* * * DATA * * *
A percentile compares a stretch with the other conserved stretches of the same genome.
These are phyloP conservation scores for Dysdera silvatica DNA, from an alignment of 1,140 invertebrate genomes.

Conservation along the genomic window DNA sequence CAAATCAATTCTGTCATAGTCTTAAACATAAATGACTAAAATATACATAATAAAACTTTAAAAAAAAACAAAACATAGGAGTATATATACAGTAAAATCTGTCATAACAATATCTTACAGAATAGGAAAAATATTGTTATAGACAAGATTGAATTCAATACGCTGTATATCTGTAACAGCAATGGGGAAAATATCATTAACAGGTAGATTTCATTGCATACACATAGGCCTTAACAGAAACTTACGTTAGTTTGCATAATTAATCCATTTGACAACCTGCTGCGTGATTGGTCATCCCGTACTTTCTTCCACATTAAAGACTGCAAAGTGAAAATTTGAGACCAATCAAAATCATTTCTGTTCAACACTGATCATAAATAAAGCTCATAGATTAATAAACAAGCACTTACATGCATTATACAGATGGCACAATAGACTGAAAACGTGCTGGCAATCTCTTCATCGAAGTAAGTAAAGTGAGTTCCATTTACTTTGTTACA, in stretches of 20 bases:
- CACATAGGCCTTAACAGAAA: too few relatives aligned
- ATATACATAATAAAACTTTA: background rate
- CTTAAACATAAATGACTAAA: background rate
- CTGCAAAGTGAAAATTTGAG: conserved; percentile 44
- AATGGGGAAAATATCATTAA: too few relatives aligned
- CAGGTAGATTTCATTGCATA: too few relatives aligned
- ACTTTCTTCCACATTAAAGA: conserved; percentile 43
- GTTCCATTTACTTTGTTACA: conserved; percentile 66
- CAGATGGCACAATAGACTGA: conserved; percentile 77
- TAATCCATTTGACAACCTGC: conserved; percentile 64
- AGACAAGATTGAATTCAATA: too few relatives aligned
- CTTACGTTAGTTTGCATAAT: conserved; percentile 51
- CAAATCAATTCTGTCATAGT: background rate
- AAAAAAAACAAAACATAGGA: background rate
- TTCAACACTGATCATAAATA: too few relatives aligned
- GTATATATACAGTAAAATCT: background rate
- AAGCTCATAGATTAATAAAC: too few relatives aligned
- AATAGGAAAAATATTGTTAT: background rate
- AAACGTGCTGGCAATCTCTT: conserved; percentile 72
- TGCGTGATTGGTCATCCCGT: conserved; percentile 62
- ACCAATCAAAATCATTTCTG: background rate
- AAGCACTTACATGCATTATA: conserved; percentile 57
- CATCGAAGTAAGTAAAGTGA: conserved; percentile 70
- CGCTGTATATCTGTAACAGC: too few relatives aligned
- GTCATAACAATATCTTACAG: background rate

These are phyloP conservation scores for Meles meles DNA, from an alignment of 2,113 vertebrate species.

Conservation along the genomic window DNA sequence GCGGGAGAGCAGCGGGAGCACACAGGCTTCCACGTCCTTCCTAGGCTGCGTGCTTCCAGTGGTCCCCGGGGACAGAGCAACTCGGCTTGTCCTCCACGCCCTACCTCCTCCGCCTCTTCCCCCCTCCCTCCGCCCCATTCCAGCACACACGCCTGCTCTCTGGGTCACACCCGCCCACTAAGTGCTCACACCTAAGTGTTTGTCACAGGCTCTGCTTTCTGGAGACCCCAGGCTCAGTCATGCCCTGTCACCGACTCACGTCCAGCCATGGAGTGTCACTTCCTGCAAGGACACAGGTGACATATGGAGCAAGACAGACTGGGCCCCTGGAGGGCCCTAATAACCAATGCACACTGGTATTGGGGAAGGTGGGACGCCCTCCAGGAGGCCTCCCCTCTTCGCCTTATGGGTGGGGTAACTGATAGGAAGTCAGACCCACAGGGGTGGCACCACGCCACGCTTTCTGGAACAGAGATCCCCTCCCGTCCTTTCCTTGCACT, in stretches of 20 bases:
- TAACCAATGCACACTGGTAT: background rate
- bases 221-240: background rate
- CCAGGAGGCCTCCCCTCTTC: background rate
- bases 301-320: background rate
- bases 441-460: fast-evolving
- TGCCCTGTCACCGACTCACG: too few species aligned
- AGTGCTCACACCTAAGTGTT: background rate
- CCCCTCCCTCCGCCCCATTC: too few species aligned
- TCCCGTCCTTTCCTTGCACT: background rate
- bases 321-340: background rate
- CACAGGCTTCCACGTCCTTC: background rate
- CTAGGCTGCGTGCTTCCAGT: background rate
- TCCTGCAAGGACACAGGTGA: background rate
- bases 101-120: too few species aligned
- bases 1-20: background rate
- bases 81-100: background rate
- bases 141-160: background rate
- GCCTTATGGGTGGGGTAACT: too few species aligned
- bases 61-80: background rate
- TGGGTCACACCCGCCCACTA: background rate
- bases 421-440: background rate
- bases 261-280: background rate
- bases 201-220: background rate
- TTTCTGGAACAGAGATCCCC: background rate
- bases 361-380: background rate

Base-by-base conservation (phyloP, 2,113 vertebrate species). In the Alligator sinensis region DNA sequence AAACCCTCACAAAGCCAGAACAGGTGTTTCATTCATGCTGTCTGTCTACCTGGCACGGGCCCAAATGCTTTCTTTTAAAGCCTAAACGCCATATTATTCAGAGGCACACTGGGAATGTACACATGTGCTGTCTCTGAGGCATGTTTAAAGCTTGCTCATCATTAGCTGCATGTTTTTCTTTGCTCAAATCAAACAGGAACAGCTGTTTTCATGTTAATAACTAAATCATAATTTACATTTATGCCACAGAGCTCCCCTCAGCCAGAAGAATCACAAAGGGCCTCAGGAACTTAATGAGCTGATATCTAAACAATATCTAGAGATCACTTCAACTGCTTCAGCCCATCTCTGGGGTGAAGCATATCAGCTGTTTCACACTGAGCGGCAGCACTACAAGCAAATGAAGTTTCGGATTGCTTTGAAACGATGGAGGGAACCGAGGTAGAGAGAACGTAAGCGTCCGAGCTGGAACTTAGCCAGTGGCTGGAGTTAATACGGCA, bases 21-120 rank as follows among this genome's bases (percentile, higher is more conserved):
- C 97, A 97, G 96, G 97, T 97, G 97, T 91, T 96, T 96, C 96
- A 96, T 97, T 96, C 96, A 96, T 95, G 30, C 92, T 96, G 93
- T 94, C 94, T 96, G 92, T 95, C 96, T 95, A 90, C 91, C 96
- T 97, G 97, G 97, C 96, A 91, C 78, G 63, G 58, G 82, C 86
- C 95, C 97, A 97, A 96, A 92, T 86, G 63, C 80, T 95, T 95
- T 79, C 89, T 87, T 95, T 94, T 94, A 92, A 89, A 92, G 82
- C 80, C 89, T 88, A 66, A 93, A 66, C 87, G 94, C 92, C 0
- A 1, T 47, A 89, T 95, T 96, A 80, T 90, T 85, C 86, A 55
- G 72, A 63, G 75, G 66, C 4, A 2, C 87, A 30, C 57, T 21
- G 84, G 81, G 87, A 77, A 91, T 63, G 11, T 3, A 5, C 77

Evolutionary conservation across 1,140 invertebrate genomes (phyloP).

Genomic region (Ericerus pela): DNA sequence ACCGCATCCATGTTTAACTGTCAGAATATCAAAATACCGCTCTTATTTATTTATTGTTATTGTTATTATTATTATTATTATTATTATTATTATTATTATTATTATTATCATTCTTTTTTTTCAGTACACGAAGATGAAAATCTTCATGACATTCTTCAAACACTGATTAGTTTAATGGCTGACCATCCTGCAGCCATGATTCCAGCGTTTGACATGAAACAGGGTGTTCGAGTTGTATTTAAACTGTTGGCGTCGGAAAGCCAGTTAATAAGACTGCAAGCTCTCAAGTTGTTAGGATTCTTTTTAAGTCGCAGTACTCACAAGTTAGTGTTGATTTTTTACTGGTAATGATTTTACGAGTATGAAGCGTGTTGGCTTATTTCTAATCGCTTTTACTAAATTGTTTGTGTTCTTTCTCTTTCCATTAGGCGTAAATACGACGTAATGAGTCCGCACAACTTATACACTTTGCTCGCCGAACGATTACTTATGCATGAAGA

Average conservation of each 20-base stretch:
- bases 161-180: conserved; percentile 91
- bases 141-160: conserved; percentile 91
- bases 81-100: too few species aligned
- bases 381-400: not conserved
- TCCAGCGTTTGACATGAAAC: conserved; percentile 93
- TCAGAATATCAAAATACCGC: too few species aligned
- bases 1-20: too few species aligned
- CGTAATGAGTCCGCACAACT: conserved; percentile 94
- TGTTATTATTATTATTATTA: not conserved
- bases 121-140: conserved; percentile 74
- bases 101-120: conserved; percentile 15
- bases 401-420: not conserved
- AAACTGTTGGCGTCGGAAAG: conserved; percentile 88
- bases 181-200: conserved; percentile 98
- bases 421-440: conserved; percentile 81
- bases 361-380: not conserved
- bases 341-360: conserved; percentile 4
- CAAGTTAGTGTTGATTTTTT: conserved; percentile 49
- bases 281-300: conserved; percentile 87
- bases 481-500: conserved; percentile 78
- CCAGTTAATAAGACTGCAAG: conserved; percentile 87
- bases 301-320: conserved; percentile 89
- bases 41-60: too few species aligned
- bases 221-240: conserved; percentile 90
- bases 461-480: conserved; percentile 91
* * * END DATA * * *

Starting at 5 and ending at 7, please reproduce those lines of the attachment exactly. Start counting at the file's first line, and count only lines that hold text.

- ATATACATAATAAAACTTTA: background rate
- CTTAAACATAAATGACTAAA: background rate
- CTGCAAAGTGAAAATTTGAG: conserved; percentile 44